The new Basel III capital requirements famously let Germany and others off the hook – they had warned of the potential effects of capital requirements which were too high, too soon. The US and the UK, countries at the core of the 2008 crisis, would have liked to see tougher rules.
But what about Brazil’s famously conservative – and profitable – banking sector? Read more
Upbeat Chinese data and new rules for global banks gave global markets a surge of enthusiasm on Monday and lifted stocks and currencies in Latin America.
“The combination of news (US, China and Basel) have reduced concerns about global growth and the risk of a double dip. This has seen risk appetites increase further at the start of the week”, said Marc Chandler, global head of currency strategy at Brown Brothers Harriman. Read more
Never mind the fact that just a few months ago Hugo Chávez declared “war” on the business community. The compensation agreement with Holcim announced today, following a similar deal reached with Casino recently, suggests that Venezuela’s socialist leader is making an effort to show that he does care about the private sector after all.
If so, the reason is clear enough: there are crucial legislative elections later this month, and it looks like the result will be close – so every vote counts. And Chávez knows that many Venezuelans hold their right to private property dearly. Read more
‘Unsustainable growth in credit’ has prompted the Peruvian central bank to raise its reserve requirements. Banks will need to hold funds equivalent to 75 per cent of borrowings abroad maturing in less than two years, up from 65 per cent, reports Bloomberg. Read more
Turkish stocks hit an all-time record on Monday, adding nearly 3 per cent, as investors responded to the government’s convincing referendum victory. The lira hit a one-month high against the dollar.
With better global sentiment, other central and eastern European equities also rose, while the Romanian leu, the Hungarian forint, the Polish zloty and the Czech koruna all added over 1 per cent against the dollar. Read more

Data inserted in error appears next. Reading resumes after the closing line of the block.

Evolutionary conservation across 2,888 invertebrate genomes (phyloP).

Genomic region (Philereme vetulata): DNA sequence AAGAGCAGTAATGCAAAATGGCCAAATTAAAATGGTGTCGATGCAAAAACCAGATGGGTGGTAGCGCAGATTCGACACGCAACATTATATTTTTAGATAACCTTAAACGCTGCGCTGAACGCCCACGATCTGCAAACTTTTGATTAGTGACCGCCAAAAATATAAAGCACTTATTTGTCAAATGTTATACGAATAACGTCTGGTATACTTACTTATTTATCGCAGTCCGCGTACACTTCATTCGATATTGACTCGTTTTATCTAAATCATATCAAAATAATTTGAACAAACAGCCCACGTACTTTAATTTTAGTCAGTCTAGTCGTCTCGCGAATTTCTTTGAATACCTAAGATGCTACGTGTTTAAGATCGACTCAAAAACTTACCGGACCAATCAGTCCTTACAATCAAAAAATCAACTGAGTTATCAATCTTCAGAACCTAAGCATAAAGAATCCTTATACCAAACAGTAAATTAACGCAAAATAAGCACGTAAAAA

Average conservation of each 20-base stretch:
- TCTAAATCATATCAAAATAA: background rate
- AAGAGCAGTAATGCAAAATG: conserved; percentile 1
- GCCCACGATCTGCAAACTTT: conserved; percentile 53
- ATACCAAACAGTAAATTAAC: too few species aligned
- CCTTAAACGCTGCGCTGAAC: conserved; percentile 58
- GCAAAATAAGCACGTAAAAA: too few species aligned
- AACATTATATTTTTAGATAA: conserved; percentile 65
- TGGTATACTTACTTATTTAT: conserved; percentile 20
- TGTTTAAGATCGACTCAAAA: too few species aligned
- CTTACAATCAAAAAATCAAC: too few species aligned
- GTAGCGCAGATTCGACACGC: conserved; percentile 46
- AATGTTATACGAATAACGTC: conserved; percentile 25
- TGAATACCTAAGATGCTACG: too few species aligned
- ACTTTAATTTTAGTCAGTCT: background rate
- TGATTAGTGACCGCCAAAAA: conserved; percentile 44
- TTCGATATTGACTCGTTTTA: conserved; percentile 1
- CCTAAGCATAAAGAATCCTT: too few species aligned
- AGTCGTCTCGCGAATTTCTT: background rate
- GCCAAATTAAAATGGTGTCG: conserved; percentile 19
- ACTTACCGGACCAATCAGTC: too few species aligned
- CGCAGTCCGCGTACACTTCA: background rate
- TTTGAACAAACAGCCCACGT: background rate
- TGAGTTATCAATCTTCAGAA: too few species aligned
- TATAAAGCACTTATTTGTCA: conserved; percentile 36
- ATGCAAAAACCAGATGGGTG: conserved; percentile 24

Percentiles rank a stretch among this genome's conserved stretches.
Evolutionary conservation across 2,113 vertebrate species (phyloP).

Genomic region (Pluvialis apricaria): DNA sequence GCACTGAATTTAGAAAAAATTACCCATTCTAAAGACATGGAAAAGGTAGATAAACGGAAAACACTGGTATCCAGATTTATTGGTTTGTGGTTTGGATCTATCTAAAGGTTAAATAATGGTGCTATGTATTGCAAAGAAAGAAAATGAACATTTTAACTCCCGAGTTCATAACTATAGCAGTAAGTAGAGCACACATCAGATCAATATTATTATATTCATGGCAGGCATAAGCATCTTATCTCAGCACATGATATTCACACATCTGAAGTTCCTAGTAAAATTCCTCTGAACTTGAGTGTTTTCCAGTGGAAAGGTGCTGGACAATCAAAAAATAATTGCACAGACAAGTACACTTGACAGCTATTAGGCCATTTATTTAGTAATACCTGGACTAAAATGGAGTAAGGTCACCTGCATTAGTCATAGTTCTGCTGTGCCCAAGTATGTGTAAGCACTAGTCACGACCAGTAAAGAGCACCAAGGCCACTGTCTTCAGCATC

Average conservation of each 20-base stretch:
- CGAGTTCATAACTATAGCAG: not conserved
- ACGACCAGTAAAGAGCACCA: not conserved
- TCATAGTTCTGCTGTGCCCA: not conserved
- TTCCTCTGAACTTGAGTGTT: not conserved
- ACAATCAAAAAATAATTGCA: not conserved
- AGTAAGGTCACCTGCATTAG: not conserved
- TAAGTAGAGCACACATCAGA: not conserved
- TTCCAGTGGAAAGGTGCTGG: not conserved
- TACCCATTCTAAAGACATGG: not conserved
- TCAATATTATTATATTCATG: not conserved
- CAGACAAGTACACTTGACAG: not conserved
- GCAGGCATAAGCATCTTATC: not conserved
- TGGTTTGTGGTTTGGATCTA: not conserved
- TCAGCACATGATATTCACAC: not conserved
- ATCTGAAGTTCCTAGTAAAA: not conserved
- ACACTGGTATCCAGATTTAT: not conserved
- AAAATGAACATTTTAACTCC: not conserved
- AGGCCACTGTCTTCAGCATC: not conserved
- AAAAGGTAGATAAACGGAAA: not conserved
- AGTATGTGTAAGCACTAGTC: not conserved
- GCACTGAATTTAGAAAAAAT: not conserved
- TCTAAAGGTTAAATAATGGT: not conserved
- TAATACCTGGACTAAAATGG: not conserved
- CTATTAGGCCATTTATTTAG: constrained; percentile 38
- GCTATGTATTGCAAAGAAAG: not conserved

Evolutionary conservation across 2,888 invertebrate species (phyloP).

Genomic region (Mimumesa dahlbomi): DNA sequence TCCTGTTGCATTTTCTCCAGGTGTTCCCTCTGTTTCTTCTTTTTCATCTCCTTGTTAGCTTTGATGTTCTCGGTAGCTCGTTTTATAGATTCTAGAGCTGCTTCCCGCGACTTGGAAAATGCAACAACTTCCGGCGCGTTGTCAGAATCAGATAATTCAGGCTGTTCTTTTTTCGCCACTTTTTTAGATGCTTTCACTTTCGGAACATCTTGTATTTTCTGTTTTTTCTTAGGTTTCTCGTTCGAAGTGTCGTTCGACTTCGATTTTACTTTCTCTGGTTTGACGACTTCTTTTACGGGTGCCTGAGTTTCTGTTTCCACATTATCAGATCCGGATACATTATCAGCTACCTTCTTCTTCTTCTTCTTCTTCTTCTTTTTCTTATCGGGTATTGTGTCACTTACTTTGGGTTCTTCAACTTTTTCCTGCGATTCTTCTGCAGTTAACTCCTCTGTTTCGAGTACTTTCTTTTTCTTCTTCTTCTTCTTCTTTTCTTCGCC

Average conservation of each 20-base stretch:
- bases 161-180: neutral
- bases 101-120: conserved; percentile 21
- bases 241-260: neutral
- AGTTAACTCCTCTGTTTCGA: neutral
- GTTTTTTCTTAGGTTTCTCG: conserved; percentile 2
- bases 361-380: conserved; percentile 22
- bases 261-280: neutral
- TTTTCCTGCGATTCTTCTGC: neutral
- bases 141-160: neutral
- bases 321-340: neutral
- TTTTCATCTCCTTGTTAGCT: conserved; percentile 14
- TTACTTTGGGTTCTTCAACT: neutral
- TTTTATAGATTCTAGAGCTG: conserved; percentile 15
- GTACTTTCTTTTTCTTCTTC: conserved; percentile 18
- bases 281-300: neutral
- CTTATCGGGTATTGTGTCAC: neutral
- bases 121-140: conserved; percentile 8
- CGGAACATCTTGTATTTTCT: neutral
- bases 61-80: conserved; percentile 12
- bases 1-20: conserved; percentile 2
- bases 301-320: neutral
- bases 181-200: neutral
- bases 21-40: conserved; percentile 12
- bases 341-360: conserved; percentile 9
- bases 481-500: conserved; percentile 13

India’s petrochemical tycoon Mukesh Ambani is less than four years away from fulfilling his father’s dream of becoming the richest man on the planet, according to Forbes magazine.
The US magazine predicted that Ambani’s global commodities empire will boost his personal net worth to $62bn by 2014, overtaking the net wealth of Mexico’s telecoms tycoon Carlos Slim, whose current net worth is $53.5bn. Read more
The publication of a new report from Tony Blair’s Commission for Africa on Monday coincided with the launch of the latest in a string of new investment funds focused on Africa, this one with $100m of capital from the United Arab Emirates and Japan.
The Blair report “celebrated” a quadrupling of foreign investment in Africa from 2003 to 2008. But it also made an important point: the vote of confidence in Africa that foreign investment represents should not be mistaken for a sign that the lives of most ordinary Africans are getting better. Read more
By Samuel Wang and Yumin Wang of mergermarket
In another fertiliser-fuelled deal, Hong Kong-listed Century Sunshine Group has acquired Gold Strategy Investments for $47m, primarily for its serpentine mining operations in China. Serpentine - a magnesium-rich mineral – is benefiting from a wider shift towards magnesium-based fertilisers, and from more generalised interest in the sector since BHP’s bid for Potash.
As competition intensifies in China’s fertiliser space, and the government drives consolidation, companies like Century Sunshine must go upstream to reduce costs and diversify their product portfolios. This deal should help. Read more
Gold demand is volatile, especially in Asia, but what on earth is happening in Thailand?